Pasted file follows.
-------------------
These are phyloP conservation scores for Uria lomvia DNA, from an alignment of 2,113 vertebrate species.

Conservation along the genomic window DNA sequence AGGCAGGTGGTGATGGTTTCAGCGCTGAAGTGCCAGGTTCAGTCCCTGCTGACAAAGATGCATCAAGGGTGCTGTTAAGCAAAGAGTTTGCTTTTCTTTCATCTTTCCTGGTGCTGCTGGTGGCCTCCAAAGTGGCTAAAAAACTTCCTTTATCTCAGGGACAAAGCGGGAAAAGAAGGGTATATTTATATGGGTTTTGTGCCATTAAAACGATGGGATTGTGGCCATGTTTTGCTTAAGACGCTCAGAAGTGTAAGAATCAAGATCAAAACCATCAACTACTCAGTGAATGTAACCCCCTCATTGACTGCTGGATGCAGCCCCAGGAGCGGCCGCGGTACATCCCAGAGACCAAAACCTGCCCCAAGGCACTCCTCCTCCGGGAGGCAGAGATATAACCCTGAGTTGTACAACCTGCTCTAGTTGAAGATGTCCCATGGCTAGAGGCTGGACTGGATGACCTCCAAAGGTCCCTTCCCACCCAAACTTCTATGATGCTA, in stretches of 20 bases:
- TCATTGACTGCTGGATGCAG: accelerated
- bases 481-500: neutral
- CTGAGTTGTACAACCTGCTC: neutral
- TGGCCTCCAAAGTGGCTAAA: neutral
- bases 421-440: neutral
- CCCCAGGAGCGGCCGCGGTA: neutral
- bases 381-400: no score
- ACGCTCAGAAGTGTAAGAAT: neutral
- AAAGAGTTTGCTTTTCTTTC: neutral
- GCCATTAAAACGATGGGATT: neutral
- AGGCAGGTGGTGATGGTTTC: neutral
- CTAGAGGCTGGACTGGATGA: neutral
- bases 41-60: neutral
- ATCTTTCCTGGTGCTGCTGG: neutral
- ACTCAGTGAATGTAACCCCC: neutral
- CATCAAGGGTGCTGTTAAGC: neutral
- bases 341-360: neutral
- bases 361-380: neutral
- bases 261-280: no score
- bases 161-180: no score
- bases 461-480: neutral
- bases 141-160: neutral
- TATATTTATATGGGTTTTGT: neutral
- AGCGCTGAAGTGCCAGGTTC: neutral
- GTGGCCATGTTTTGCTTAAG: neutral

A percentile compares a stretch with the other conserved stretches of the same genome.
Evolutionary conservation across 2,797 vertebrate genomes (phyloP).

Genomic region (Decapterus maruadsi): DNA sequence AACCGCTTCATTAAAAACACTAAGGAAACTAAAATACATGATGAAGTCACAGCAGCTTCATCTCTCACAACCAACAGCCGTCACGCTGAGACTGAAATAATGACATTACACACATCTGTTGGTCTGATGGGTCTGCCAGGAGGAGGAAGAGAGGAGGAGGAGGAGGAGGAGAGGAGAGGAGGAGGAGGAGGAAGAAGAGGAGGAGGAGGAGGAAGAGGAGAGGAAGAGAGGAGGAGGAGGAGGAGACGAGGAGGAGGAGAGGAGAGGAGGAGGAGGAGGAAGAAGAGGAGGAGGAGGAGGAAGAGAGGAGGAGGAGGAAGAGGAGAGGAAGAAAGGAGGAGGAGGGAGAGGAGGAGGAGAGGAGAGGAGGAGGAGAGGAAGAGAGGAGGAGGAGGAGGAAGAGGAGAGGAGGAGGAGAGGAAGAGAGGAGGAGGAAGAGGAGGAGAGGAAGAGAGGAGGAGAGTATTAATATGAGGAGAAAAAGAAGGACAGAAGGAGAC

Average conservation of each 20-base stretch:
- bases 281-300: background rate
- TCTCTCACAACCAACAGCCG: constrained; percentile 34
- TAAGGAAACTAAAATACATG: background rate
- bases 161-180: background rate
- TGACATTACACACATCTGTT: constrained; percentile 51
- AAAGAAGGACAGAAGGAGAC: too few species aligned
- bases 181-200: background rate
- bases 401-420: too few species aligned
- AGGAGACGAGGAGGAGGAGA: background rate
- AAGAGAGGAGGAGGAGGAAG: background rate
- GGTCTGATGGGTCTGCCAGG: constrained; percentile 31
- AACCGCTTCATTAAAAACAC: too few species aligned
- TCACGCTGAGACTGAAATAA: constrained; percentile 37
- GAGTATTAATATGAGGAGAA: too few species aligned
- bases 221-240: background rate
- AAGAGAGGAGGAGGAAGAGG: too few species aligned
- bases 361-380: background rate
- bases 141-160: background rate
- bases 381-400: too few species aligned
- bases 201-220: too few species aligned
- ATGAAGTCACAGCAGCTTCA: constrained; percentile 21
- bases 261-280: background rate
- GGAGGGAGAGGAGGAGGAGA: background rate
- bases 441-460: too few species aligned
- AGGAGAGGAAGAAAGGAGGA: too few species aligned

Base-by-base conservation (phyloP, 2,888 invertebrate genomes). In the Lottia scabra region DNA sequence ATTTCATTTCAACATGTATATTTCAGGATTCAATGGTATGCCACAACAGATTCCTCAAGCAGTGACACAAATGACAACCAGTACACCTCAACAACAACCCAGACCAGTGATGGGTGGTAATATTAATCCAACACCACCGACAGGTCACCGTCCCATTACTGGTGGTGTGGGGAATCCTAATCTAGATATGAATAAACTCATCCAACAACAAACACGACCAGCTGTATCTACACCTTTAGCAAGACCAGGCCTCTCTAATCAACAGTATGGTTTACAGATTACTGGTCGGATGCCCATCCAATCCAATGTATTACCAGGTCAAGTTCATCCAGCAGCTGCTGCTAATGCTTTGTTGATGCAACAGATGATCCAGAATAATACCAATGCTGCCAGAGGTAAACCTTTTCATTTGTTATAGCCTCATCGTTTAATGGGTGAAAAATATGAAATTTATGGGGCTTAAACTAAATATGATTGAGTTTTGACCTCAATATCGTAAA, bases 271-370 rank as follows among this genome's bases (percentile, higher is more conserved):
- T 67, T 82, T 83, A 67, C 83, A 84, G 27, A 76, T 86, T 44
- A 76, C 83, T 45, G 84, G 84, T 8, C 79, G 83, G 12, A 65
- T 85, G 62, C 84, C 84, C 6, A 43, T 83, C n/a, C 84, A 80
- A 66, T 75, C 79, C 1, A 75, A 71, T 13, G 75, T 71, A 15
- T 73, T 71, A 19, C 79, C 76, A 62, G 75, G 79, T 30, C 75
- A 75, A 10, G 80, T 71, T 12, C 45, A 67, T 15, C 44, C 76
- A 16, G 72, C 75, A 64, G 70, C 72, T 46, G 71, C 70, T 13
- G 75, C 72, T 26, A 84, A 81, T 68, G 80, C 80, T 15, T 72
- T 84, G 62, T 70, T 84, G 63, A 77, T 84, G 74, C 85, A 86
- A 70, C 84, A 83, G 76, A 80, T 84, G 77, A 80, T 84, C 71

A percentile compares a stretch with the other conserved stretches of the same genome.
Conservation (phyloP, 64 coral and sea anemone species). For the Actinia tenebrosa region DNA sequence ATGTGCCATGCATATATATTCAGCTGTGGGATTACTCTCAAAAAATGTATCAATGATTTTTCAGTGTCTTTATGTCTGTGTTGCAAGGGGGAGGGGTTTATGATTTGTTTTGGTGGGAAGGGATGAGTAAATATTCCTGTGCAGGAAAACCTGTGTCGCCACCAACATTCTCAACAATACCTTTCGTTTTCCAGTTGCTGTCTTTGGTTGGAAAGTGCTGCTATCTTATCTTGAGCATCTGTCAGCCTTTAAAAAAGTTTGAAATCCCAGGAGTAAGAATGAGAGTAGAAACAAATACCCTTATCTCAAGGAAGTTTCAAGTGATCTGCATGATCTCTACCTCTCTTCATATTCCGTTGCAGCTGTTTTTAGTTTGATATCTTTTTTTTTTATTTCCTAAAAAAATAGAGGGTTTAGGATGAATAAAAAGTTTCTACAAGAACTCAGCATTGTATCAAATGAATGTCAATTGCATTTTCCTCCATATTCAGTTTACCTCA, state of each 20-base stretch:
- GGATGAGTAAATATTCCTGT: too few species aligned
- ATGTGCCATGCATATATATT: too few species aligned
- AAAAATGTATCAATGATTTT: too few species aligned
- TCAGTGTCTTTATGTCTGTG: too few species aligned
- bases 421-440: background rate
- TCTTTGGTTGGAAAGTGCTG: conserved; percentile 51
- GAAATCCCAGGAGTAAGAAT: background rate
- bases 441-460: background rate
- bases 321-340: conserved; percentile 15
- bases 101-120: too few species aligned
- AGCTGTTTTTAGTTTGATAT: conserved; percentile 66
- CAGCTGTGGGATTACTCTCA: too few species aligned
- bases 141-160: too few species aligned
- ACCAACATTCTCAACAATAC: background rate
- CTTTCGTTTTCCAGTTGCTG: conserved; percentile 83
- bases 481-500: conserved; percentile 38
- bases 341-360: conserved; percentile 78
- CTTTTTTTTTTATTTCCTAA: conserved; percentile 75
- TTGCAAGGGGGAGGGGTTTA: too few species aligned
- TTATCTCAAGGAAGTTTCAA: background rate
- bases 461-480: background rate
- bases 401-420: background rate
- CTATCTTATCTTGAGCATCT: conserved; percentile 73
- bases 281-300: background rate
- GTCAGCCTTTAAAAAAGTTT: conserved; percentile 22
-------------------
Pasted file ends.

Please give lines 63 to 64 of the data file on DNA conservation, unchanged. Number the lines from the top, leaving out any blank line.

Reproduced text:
- A 75, A 10, G 80, T 71, T 12, C 45, A 67, T 15, C 44, C 76
- A 16, G 72, C 75, A 64, G 70, C 72, T 46, G 71, C 70, T 13